International human rights treaties have long exempted certain offenders from the application of the death penalty. While international law does not, broadly speaking, prohibit states from imposing capital punishment for certain serious offenses, it does impose constraints on who may be subjected to the death penalty-including, for example, juvenile offenders, pregnant women and individuals with mental disorders. In principle, these restrictions are relatively uncontroversial. In practice, however, states have failed to implement them consistently. At the same time, certain states have gone farther than what is required under international norms by excluding additional groups from the application of the death penalty, such as women and the elderly. This chapter explores these exclusions and their implementation, while also discussing ongoing efforts to expand their scope, with particular focus on the bright-line rule excluding individuals under 18 years of age from capital punishment in light of recent advances in neuroscientific research regarding the young adult brain.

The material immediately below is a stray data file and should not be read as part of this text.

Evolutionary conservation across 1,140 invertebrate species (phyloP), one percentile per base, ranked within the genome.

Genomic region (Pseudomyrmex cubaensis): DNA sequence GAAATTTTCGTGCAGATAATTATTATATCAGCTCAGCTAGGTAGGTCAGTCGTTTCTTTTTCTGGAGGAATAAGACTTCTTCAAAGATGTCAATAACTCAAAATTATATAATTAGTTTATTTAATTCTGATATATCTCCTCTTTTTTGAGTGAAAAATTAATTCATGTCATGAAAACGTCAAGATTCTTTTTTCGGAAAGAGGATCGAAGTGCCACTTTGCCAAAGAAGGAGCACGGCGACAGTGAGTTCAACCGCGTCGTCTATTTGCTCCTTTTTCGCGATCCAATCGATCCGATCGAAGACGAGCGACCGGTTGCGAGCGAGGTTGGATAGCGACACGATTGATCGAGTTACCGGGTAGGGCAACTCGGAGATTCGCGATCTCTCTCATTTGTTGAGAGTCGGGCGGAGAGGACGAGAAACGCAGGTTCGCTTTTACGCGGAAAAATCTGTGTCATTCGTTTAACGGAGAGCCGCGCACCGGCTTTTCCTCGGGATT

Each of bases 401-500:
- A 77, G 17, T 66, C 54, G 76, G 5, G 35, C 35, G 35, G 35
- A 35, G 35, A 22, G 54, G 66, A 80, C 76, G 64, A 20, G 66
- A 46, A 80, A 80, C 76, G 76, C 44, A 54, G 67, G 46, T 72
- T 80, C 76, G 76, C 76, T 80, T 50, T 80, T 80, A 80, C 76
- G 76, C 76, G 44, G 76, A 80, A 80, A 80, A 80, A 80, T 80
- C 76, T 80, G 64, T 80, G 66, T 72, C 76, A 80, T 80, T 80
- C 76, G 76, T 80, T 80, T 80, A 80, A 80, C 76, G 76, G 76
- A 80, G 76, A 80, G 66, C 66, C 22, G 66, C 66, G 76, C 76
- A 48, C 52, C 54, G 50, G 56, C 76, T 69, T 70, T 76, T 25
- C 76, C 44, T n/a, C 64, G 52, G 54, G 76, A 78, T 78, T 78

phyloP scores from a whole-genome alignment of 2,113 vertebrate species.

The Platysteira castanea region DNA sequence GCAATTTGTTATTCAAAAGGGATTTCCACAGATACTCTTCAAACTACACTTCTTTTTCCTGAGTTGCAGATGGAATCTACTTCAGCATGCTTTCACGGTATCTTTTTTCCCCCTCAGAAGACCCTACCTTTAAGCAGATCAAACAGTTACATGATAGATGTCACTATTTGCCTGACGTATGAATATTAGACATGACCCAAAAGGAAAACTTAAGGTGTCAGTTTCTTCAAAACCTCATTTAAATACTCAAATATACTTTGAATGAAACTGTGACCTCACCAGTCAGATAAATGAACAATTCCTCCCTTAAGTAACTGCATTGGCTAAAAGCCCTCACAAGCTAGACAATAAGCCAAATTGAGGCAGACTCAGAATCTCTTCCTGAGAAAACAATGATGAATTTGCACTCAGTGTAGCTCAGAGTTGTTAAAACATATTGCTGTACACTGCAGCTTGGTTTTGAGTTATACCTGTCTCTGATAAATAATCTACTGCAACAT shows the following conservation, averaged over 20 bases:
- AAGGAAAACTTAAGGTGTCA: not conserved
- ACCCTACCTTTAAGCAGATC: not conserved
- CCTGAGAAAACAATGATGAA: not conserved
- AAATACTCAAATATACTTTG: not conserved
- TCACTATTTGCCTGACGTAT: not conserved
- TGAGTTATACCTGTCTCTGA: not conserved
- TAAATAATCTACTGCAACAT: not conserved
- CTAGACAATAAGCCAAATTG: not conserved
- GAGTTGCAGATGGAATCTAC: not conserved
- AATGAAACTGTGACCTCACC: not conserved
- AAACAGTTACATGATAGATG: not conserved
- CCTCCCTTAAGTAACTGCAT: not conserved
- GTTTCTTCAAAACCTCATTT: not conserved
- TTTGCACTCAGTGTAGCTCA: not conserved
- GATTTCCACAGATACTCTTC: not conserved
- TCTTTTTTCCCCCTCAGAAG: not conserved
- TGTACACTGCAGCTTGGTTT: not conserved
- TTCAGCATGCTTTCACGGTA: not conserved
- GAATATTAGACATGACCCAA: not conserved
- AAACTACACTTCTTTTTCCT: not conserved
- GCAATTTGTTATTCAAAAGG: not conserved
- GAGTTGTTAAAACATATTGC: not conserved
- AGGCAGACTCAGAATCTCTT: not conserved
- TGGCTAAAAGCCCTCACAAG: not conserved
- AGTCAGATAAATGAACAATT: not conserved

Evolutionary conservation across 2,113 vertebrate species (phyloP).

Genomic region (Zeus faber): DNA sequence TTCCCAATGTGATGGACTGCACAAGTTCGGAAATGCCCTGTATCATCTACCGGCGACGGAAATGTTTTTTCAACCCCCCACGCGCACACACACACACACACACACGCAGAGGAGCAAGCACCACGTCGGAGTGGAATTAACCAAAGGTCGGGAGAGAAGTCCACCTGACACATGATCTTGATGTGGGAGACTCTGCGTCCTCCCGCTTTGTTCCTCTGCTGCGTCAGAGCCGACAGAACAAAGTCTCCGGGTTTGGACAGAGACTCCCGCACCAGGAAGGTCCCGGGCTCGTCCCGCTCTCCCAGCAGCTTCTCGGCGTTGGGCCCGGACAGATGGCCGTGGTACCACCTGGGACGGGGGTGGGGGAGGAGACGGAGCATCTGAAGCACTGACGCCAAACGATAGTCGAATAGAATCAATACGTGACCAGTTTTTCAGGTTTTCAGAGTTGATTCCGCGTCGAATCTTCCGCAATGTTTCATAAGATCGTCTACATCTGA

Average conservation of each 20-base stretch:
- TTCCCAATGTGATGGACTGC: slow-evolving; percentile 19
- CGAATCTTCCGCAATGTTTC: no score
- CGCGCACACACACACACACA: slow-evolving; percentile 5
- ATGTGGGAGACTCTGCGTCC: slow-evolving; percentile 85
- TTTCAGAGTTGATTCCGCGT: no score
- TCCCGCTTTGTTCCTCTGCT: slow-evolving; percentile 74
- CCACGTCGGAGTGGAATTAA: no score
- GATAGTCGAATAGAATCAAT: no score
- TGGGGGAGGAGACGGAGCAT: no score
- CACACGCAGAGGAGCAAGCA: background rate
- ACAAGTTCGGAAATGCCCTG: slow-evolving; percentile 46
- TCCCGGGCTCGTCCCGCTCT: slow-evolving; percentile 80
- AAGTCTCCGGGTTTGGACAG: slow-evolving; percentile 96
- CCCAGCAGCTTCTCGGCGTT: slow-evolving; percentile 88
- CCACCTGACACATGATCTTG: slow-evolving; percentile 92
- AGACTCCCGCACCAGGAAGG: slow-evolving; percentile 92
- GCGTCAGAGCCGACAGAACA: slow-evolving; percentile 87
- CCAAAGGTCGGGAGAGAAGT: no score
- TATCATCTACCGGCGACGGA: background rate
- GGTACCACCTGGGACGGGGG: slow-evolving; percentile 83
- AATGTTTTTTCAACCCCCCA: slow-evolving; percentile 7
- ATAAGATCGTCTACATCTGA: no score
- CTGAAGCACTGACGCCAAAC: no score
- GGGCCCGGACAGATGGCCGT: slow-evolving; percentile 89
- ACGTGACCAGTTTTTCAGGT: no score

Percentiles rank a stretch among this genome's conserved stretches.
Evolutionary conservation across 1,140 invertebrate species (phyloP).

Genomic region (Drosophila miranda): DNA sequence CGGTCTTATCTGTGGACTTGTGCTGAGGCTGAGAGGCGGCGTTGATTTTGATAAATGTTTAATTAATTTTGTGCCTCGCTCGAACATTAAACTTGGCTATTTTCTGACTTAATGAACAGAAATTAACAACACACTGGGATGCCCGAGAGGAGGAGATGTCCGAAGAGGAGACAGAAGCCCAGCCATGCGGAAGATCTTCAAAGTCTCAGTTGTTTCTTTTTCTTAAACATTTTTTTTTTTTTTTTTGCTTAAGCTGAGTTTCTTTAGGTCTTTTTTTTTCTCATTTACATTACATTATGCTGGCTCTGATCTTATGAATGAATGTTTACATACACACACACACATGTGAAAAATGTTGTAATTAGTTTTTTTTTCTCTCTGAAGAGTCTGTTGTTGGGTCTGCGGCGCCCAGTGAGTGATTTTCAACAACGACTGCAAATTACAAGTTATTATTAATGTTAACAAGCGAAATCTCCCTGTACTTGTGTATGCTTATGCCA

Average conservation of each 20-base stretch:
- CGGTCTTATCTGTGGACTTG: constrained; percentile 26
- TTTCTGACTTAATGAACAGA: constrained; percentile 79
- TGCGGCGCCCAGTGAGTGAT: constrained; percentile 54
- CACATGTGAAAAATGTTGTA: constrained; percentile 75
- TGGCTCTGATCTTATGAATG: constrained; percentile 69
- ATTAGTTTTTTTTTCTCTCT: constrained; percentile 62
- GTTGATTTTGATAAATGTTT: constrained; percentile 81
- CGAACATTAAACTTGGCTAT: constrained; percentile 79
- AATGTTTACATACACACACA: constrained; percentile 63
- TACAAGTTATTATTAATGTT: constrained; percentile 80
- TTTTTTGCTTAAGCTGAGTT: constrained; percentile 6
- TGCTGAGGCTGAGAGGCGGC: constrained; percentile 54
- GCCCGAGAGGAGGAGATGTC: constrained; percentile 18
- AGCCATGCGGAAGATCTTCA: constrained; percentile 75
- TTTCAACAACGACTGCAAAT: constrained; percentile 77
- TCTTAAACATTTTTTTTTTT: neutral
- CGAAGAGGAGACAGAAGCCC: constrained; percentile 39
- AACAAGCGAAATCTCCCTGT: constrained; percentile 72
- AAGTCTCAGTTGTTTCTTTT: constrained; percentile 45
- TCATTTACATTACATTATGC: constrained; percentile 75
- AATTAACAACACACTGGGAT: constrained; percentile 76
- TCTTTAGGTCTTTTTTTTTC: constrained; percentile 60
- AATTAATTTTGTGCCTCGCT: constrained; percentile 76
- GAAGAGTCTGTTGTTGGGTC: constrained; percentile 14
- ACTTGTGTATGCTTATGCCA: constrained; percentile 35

Sandra L. Babcock
This chapter describes the challenges facing capital defense lawyers around the world. It also provides an overview of judicial responses to ineffective legal representation in death penalty cases. While courts in a handful of countries have overturned convictions based on trial counsel’s errors, most have taken a hands-off approach. The few courts that have quashed death sentences as a remedy for counsel’s flawed representation have emphasized the exceptional nature of such remedies. Given the judiciary’s unwillingness to ensure that capital defendants receive competent and well-funded lawyers, the author concludes that national bar associations should play an active role in setting minimum standards for capital defense representation.